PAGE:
Many companies in the hotel industry claim they practice diversity in their hiring practices. When questioned about how many Black people they employ, most companies can back up their hiring outcomes with data.
That’s all well and good, but what’s missing in most employment demographics is a measurement of how inclusive the company is not only in its rank-and-file but also across all levels of leadership.
A new study that measures inclusivity reveals what we really all know: The hotel industry in America has few Black people in senior leadership roles. And even the most “woke” companies dramatically fail in providing opportunities for Blacks to move up the ranks.
The good news is as the hospitality industry begins a comeback from the economic crisis caused by the coronavirus pandemic, companies have an opportunity to mend their ways and revise their hiring and promotion practices to leverage the diversity they’re so eager to claim.
In this episode – a continuation of our coverage of racism, diversity and inclusion in the hotel industry – we talk to experts who are on the front lines of gender and racial equality in business. We highlight two new studies that could very well pave the way for a change in how hospitality businesses bring back and reposition their workforces as the U.S. economy emerges from the COVID-19 pandemic amid an historic re-awakening on Black lives and civil rights.
Resources and Links
It’s well known extended-stay-hotel and short-term-rental sectors have done better than their transient hotel counterparts during the coronavirus pandemic. Even before the crisis hit, residential-type accommodations were seeing a growth in interest from travelers as well as investors. The COVID-19 outbreak is proving mixed developments of hotel rooms, leased apartments and owned condominiums offer a unique value proposition during and after the pandemic. This report is part of Long Live Lodging’s ongoing coverage of the coronavirus crisis and its impact on the hotel industry.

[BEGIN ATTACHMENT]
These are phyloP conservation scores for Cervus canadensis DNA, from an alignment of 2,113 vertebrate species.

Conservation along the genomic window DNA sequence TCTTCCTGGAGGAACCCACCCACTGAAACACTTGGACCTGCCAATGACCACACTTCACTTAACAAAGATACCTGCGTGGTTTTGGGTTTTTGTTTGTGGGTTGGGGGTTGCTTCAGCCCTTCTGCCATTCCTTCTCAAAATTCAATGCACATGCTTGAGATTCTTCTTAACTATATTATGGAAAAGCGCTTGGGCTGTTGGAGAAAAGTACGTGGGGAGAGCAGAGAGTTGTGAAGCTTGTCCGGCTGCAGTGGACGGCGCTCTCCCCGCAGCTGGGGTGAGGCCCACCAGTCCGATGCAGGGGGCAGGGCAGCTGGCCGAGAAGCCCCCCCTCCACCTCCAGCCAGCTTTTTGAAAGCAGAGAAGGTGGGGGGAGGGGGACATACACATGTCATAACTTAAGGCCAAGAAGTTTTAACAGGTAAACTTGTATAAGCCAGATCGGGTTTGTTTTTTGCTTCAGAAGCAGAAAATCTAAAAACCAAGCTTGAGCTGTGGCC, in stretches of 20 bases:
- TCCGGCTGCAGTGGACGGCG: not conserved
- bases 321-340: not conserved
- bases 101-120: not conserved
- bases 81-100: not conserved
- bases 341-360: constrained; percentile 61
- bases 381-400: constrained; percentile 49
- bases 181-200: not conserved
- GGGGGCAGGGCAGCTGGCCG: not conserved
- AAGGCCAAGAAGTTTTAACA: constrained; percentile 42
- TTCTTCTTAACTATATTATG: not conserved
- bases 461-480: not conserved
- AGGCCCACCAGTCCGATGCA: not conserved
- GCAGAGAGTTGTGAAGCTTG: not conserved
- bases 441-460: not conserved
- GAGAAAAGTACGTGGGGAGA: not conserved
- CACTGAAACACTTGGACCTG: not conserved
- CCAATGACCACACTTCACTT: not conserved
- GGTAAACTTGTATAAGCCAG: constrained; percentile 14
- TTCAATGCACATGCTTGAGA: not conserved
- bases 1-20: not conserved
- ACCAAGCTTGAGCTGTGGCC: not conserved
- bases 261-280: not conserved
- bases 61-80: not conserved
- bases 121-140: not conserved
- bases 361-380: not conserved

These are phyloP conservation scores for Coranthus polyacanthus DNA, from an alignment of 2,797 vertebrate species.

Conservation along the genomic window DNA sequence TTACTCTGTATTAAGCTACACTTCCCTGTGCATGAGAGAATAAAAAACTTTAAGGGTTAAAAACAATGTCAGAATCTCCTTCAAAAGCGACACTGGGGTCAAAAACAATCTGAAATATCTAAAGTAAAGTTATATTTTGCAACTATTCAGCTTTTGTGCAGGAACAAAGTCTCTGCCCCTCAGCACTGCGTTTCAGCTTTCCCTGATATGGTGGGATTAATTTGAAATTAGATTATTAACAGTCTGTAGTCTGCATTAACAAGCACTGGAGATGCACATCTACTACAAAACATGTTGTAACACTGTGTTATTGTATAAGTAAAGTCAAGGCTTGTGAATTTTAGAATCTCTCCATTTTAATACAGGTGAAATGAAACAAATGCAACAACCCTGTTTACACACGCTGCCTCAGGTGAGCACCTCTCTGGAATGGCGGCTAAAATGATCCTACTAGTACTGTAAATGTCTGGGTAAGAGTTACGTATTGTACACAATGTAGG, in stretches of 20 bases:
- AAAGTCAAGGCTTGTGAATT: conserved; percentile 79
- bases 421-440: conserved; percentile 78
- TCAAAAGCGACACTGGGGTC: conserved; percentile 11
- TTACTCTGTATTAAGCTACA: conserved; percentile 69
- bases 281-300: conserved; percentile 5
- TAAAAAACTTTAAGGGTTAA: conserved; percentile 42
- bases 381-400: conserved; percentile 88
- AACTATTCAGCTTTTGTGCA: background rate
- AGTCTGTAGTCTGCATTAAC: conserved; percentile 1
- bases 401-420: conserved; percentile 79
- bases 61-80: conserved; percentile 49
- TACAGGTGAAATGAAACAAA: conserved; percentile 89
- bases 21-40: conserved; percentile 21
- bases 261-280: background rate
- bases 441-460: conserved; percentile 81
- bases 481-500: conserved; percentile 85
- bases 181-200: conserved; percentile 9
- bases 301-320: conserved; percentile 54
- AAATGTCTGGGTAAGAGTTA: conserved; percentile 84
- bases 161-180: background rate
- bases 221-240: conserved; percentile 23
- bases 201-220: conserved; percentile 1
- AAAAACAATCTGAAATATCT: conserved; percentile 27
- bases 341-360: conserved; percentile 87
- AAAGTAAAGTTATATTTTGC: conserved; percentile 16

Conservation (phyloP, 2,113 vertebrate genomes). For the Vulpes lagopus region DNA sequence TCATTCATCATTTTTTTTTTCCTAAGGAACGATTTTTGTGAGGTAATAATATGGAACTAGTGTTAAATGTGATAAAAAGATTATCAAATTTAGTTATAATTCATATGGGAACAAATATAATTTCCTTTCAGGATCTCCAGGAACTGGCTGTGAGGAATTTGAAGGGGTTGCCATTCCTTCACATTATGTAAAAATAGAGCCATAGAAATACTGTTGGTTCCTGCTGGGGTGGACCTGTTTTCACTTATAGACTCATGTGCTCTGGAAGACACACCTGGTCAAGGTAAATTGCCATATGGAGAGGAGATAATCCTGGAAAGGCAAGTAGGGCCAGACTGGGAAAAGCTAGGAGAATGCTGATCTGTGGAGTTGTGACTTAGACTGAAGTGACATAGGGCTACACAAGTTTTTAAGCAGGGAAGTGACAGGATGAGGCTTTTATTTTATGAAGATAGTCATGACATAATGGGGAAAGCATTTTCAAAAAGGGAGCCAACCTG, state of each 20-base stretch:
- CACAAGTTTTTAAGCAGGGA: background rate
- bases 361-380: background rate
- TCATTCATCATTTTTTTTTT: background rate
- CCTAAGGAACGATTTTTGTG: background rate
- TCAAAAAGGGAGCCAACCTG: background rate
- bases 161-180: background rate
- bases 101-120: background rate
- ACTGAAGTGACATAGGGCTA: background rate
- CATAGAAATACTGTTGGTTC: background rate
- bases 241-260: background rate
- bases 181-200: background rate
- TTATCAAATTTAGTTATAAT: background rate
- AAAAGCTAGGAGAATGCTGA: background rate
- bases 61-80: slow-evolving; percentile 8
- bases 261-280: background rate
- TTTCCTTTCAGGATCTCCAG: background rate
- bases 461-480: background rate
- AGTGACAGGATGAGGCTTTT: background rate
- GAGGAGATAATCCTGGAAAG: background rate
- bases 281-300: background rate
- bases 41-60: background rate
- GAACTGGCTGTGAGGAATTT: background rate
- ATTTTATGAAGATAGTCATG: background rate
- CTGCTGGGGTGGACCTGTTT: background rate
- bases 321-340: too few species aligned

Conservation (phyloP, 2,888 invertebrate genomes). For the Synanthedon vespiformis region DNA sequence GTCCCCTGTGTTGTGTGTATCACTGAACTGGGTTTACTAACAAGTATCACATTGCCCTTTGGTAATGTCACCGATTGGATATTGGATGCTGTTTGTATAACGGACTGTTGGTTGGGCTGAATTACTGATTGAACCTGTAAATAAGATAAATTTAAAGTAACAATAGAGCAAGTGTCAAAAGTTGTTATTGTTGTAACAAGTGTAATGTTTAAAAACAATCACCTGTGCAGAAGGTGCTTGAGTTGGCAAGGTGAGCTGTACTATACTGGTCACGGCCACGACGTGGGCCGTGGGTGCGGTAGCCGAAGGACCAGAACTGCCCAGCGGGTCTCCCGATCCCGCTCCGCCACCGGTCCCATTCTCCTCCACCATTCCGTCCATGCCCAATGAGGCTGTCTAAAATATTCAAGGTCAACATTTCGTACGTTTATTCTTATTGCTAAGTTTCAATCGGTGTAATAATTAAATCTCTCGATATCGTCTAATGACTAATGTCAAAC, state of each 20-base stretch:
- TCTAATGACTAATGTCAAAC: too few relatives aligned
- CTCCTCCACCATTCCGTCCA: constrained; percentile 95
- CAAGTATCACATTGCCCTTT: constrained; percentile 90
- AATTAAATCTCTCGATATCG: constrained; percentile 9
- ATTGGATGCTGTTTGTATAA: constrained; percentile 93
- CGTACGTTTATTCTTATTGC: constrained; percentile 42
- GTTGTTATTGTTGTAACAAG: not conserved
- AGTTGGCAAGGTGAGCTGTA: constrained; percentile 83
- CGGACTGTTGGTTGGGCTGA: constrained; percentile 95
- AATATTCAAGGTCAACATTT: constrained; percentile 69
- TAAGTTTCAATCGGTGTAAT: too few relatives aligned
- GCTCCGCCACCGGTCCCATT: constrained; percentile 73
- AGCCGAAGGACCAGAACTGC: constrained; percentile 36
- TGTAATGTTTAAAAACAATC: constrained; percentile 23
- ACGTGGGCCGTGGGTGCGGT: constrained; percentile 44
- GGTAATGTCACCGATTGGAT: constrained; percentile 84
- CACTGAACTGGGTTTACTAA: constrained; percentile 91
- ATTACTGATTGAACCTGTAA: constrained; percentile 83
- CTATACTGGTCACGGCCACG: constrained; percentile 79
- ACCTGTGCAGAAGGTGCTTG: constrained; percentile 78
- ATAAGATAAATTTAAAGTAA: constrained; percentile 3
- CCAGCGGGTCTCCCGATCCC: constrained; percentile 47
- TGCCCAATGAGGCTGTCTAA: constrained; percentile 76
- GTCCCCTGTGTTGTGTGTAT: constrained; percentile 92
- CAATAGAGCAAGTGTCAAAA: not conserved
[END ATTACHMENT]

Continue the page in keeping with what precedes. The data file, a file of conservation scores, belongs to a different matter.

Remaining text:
The coronavirus pandemic is forcing the lodging industry to rethink health and wellness. Designers such as Blanche Garcia of B. Garcia Designs see this as an opportunity for hotels to revise their messaging beyond clean and safe by introducing wellness products and programs they can market and attract guests who want to feel good during their stay and return home feeling better than when they left. Those who promote healthy buildings as well as safe travel are exploring how implementing elements of wellness can be a cure for hotel businesses struggling to survive the COVID-19 pandemic and the subsequent economic downturn. This report is part of Long Live Lodging’s ongoing coverage of the coronavirus crisis and its impact on the hotel industry.